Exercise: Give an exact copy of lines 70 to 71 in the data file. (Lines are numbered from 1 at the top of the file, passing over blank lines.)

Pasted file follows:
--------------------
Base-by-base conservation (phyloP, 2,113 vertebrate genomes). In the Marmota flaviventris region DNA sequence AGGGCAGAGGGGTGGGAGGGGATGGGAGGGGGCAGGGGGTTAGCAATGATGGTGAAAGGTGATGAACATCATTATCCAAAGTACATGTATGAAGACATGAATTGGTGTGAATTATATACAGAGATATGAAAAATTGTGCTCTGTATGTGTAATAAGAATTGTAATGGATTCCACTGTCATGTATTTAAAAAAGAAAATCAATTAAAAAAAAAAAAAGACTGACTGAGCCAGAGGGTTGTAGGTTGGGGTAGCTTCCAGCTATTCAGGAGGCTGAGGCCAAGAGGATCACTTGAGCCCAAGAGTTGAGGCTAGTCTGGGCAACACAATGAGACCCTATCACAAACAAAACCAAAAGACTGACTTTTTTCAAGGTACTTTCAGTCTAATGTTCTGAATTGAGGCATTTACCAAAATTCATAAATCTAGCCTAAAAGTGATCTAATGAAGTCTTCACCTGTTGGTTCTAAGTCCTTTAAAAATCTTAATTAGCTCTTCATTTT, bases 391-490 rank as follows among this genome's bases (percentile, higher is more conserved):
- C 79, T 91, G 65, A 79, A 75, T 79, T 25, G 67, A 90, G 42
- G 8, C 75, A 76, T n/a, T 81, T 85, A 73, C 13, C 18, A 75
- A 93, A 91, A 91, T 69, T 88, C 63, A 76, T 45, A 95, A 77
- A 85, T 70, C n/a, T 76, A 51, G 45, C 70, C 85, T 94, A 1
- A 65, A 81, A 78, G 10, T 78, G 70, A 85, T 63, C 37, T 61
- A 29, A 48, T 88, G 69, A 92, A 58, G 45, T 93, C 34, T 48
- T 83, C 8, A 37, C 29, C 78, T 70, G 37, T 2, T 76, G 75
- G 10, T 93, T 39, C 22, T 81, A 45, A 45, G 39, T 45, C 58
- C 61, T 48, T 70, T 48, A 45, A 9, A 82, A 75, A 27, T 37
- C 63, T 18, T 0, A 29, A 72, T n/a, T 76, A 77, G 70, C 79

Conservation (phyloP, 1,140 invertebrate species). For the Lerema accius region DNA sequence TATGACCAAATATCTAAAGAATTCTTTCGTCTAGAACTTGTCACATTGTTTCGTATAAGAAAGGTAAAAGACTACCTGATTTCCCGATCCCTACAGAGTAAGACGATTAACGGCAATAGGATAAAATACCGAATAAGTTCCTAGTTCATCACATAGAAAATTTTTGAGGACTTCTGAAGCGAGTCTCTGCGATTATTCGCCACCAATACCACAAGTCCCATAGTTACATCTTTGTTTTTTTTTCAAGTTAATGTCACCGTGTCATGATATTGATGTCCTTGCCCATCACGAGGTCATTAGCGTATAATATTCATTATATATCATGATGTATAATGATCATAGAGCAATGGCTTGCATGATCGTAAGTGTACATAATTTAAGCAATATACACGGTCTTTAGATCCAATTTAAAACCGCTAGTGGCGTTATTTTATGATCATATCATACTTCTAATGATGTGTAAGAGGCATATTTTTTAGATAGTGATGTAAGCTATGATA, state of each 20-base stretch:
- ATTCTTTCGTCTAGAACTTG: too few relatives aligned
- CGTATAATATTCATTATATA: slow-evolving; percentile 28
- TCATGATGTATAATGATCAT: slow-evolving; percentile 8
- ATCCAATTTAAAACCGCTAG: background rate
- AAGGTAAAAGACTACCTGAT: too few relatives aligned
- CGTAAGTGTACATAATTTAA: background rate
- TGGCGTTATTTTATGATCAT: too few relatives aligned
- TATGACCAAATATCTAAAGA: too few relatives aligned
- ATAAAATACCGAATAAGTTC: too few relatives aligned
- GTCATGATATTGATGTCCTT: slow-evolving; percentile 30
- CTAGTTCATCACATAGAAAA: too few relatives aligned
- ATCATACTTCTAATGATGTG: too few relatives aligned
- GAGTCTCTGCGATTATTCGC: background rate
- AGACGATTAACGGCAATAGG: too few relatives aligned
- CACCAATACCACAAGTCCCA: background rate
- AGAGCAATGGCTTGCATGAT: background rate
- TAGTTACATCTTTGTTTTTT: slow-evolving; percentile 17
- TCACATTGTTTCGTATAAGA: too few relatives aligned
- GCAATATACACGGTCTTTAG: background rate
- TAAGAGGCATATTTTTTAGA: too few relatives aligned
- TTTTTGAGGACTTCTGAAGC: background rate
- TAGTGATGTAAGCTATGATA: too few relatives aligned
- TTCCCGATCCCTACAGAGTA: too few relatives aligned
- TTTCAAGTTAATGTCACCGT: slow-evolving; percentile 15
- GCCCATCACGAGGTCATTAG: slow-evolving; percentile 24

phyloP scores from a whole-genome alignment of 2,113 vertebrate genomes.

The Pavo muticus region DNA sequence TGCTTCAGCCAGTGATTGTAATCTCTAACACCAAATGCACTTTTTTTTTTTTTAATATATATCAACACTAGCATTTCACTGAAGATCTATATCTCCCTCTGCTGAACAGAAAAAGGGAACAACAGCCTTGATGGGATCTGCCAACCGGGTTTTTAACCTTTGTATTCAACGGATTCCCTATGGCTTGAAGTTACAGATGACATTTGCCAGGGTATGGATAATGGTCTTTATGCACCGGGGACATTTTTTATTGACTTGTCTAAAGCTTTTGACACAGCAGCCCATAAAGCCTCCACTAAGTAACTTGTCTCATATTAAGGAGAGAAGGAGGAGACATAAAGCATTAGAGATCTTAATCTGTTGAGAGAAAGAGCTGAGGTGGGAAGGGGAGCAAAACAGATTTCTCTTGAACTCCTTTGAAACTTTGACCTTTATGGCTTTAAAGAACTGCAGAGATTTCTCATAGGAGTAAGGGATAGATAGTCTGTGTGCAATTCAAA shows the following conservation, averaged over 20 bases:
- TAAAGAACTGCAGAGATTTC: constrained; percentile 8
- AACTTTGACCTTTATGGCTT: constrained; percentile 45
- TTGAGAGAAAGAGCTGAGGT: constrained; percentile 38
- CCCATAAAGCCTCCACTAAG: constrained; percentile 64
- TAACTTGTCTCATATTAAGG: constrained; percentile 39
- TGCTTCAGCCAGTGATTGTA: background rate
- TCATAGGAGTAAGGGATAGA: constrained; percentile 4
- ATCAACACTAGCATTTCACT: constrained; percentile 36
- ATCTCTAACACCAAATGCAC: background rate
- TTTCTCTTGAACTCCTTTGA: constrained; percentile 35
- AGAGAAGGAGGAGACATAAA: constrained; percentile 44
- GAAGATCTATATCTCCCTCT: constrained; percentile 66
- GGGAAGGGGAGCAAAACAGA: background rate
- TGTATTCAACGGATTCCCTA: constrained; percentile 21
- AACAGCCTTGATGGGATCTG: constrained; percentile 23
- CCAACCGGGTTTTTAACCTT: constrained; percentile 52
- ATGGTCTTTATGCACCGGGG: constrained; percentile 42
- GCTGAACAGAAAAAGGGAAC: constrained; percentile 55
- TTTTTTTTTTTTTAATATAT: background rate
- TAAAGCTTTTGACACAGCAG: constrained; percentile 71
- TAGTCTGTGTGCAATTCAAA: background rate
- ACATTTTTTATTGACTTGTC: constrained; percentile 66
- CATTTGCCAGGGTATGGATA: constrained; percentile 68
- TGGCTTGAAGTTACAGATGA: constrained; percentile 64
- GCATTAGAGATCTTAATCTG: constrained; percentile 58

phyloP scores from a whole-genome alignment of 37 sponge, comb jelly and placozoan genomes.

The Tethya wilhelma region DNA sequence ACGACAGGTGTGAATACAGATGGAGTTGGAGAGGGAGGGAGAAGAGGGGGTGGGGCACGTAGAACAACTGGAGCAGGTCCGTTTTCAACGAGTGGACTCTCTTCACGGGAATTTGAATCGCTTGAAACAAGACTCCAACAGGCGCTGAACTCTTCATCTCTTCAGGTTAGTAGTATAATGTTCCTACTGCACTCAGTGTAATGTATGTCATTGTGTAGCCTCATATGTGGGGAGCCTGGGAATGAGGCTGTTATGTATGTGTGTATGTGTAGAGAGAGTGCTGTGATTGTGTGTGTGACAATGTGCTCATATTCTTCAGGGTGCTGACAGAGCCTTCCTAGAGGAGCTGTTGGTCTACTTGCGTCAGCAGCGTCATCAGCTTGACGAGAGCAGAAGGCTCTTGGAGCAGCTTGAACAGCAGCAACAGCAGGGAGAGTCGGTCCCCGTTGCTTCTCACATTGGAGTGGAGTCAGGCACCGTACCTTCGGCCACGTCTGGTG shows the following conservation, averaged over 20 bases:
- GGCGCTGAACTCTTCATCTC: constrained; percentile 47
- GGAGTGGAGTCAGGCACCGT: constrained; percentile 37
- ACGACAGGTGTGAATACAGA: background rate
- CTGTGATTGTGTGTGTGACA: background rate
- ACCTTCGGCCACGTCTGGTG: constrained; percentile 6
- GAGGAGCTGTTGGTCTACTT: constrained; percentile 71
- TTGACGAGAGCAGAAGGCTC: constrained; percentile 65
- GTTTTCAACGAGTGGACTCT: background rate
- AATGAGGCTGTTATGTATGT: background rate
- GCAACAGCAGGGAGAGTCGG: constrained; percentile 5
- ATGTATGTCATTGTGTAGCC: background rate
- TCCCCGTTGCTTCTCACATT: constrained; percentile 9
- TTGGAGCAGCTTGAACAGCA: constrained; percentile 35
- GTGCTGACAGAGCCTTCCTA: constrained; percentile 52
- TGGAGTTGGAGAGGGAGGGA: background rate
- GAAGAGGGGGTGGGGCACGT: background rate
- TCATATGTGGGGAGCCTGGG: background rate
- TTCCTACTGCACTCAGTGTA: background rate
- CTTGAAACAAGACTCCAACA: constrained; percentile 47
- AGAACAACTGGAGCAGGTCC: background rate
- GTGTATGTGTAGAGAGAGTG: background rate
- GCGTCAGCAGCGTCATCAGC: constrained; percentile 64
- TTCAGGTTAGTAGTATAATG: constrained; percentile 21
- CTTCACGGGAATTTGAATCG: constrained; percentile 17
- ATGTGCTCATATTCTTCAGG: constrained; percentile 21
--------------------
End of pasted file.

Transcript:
- CTGTGATTGTGTGTGTGACA: background rate
- ACCTTCGGCCACGTCTGGTG: constrained; percentile 6